That was when his eight-year, $66.2 million contract extension began. Giroux's decline over the last three seasons should concern the Flyers. He's not the same player he was in 2013-14. But I don't believe he's the player he was in 2016-17, either. I think there's a happy medium here, and I expect Giroux to have a much better season in 2017-18.
It's two-fold as to why I believe so. One, Giroux's confidence was rocked last season after undergoing hip and abdominal surgery last summer. Was he fully healthy all season? He'll never say, but toward the end of the year, I thought he was much better. I think with a full summer of training and added motivation, Giroux will come in with a chip on his shoulder.
More importantly, there will be less pressure on Giroux to carry the workload because the talent level at forward will be deeper. I expect Nolan Patrick to be a Flyer. I also expect Oskar Lindblom to be here too. Then there is Jordan Weal and Travis Konecny. Weal will be here all season, and I expect Konecny to make a big jump in Year 2. Those four should lessen the demand placed on Giroux.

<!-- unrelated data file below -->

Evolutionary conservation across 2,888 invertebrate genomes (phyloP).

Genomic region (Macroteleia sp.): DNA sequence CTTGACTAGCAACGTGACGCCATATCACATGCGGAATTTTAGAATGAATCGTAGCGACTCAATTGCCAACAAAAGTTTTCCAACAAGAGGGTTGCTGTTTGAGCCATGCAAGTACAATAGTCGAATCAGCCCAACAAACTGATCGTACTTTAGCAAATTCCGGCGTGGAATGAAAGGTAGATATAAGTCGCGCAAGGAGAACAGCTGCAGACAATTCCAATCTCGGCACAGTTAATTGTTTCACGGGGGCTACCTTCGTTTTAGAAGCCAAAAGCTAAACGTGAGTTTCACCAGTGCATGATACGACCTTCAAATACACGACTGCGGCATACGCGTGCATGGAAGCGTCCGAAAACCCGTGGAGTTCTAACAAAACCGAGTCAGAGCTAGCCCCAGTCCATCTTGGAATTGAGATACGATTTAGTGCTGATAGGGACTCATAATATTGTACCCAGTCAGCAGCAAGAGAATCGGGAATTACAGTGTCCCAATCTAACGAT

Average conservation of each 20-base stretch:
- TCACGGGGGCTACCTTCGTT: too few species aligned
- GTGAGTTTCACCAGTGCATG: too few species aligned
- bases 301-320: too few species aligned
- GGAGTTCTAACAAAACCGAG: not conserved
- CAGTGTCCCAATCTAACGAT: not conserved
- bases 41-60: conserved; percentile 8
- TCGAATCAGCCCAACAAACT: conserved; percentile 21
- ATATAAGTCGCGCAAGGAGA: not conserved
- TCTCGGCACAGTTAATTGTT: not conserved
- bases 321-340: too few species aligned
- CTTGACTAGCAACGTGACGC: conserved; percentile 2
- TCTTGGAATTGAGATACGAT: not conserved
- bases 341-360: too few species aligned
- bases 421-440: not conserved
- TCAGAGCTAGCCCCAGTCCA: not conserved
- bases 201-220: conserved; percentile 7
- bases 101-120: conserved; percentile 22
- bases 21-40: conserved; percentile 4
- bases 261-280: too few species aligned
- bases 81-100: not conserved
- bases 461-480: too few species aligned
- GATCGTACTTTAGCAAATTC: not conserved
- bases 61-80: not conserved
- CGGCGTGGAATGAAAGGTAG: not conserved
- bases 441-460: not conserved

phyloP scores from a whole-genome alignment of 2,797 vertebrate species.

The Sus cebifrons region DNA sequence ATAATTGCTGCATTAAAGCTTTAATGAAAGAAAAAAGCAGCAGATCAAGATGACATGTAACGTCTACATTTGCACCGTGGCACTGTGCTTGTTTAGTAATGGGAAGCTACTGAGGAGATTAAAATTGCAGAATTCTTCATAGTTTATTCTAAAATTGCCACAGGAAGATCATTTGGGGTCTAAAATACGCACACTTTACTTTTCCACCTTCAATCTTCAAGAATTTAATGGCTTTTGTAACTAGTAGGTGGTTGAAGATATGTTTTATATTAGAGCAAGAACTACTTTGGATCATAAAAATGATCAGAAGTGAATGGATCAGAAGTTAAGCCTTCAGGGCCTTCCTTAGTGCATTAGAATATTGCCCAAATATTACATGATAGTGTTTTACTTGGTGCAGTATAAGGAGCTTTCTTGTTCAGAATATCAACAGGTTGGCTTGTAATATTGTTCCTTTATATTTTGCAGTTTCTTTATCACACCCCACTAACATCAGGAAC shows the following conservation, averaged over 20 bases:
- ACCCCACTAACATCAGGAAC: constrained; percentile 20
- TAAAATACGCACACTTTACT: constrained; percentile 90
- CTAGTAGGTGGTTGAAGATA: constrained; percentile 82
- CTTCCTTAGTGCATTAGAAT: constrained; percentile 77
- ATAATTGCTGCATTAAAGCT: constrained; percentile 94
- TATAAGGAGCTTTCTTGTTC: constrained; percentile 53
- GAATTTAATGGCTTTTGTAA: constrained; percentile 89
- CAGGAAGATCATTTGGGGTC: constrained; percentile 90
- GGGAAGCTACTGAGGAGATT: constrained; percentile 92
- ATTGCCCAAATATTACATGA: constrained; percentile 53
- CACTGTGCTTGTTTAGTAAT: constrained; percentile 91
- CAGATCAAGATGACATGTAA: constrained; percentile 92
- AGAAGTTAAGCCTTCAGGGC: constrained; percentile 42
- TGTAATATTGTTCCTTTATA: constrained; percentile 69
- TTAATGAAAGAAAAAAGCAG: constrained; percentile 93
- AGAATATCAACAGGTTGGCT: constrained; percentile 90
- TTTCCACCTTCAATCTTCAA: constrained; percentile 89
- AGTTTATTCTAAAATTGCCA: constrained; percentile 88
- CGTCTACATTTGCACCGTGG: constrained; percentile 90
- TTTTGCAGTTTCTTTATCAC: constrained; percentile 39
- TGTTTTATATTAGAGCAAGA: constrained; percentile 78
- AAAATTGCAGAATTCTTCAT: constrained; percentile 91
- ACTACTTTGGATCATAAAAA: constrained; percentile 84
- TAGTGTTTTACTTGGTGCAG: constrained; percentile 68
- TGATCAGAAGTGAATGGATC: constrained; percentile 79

We may never see Giroux reach 70 points again. But with expected scoring depth incoming, the Flyers can live with Giroux in the 60-65-point range, which I think he'll be in. The contract could be a cap problem in a few seasons, but I don't think the Flyers are there yet.
Giroux's right - he's his toughest critic, which can be a blessing and a curse.
Any organization wants a driven player. With Giroux, it's not so much about what outsiders think, but it's his own expectations. So when he struggles, he sort of creates his own pressure because he expects a lot of himself - just like the fans and media expect a lot from him.